Ukraine Update 19 March, 2022 (Afternoon)

  • Defense Department officials have confirmed Russia’s claim of using hypersonic missiles in Friday’s attack on an aircraft repair facility in Lviv. This marks the first use of the weapon-type in combat. Officials also said the US was able to track the missiles in real time, although they did not confirm that the missiles were launched by MiG-31K Foxhound fighters, as Russia’s Ministry of Defense has claimed.
  • Prisoner of War camps are now operating in Ukraine. Ukrainian officials have said there are officially 562 Russian POWs in Ukrainian custody. Prosecutor General Iryna Venediktova stated that international humanitarian law on prisoners of war will be observed by her country. We assume this is a reference to the Geneva Convention.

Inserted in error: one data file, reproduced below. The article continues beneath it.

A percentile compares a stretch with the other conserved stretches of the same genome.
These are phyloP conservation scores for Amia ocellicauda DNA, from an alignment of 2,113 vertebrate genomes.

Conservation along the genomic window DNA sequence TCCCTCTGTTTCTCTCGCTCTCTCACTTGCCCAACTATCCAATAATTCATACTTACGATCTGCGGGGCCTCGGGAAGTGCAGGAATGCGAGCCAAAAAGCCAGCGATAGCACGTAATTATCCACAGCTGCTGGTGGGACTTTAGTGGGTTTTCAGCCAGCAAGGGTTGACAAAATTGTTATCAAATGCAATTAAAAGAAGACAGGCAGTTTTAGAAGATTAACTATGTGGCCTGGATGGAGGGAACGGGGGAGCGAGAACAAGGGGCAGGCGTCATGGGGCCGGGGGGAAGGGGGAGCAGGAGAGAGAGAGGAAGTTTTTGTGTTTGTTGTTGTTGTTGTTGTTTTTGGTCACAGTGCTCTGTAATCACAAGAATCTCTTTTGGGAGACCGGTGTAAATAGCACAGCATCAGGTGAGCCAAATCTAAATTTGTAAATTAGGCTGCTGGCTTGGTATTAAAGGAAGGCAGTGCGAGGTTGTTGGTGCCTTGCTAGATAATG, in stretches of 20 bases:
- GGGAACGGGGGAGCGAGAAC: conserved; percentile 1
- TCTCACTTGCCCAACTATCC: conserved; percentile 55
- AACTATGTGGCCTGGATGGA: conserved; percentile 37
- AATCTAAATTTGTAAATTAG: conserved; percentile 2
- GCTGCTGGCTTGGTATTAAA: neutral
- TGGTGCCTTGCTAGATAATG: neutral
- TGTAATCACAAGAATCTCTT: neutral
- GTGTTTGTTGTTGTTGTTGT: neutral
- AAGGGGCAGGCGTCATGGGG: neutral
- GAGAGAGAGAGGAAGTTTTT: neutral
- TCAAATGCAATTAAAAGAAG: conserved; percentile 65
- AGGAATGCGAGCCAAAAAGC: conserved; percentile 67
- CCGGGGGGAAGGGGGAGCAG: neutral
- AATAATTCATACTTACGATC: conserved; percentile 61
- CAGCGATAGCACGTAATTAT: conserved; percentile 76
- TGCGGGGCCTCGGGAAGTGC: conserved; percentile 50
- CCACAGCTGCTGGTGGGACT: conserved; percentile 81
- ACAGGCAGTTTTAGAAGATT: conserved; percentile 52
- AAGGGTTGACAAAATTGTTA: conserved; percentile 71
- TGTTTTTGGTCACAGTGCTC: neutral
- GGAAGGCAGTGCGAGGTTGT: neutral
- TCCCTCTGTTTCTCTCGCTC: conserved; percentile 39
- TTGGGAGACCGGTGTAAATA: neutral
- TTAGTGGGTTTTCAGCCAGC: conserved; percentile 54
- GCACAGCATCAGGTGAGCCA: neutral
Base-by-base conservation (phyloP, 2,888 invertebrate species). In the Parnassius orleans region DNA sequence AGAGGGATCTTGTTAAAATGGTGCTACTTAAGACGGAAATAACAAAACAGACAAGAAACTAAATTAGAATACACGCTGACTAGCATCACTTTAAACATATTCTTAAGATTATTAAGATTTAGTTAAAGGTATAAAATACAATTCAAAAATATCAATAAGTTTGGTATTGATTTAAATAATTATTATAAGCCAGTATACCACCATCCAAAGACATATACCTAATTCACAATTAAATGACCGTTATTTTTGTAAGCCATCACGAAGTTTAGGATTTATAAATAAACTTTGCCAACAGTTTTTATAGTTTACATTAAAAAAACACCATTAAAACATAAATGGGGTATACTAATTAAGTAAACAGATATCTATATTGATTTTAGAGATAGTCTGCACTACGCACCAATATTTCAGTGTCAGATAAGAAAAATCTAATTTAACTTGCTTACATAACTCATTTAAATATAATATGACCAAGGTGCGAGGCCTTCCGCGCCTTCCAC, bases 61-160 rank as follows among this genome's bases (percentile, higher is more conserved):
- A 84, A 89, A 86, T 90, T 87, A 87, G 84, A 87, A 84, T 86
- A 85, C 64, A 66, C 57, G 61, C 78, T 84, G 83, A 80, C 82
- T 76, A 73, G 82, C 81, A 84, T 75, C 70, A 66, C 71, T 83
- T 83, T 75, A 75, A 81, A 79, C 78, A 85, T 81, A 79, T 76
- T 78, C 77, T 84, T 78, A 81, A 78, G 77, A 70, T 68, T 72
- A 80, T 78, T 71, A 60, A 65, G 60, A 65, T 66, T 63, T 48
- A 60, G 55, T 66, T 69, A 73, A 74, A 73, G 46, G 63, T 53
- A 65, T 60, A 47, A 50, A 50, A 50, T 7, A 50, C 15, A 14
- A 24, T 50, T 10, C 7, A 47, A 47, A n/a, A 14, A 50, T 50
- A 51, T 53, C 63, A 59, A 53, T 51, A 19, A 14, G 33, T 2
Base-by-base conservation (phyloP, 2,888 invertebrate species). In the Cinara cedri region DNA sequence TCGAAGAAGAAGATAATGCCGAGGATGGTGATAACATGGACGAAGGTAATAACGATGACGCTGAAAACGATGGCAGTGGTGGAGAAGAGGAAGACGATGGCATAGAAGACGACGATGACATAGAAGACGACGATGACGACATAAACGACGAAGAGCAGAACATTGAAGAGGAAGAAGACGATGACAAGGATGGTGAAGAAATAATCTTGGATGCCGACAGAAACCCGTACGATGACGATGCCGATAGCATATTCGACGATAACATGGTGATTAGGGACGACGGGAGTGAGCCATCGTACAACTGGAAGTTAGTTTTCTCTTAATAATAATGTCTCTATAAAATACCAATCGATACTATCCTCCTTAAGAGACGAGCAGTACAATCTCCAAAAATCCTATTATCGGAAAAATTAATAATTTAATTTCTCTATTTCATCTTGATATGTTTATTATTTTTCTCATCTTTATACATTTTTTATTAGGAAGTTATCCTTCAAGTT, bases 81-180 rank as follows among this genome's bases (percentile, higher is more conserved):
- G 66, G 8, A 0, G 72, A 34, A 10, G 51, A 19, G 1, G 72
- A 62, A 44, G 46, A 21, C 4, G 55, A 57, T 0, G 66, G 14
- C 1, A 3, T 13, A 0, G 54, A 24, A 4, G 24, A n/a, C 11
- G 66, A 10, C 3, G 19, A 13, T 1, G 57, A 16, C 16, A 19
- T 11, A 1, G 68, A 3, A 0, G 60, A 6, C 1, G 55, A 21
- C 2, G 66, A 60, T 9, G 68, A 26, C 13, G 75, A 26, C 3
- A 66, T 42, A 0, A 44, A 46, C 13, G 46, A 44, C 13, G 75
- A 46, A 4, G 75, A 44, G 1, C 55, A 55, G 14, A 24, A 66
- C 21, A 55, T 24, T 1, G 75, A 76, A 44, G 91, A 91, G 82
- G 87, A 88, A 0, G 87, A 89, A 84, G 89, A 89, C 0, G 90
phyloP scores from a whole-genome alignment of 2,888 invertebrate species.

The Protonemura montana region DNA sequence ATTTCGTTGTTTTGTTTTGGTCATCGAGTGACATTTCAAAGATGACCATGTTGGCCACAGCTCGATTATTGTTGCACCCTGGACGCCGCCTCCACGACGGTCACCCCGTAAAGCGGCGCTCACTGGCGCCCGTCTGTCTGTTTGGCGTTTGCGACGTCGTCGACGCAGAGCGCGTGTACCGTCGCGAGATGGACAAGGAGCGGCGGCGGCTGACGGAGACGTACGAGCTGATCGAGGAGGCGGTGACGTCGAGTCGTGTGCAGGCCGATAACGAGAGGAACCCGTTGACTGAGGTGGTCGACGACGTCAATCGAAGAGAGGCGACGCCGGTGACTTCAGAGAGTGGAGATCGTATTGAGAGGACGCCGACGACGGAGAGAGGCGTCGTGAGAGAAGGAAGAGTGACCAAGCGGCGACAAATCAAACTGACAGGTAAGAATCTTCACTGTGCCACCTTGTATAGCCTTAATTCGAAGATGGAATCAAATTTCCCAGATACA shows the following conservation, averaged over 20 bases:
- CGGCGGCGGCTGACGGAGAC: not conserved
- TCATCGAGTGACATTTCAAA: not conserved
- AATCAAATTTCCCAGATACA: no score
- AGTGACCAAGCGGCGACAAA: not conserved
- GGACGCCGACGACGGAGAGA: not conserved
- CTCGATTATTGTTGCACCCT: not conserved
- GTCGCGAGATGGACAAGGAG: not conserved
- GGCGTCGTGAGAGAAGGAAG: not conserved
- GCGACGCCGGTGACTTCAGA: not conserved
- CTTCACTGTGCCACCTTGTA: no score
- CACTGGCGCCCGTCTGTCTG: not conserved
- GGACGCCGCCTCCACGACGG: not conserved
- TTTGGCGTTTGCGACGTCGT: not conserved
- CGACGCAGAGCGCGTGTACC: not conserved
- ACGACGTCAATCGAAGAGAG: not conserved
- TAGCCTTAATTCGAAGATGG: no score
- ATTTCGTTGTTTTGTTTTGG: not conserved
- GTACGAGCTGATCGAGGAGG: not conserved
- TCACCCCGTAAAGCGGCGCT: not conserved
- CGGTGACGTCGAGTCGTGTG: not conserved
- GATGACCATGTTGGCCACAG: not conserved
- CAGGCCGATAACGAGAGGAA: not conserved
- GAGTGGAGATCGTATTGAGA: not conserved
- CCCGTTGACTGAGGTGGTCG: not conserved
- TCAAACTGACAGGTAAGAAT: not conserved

• Russian Foreign Minister Sergei Lavrov insists Russia and China will continue to forge closer ties and cooperation in the face of Western efforts to negatively affect relations between Moscow and Beijing. Lavrov’s comments come one day after a video call between US and Chinese leaders, in which President Joe Biden urged China to cooperate with Western efforts to force Russia to end its ‘special military operation’ in Ukraine.
  • Ten humanitarian corridors were scheduled to be open today in Ukraine. These will include civilian evacuation routes from Mariupol, Kherson, areas in Luhansk and a number of towns northwest of Kiev. There have been no reports on how well the corridors are operating, but concern is growing about the situation in Mariupol where fighting has reached the center of the city. Street fighting there is disrupting rescue efforts at Mariupol theater according to the city’s mayor.

Ukraine Update 18 March, 2022 (Afternoon)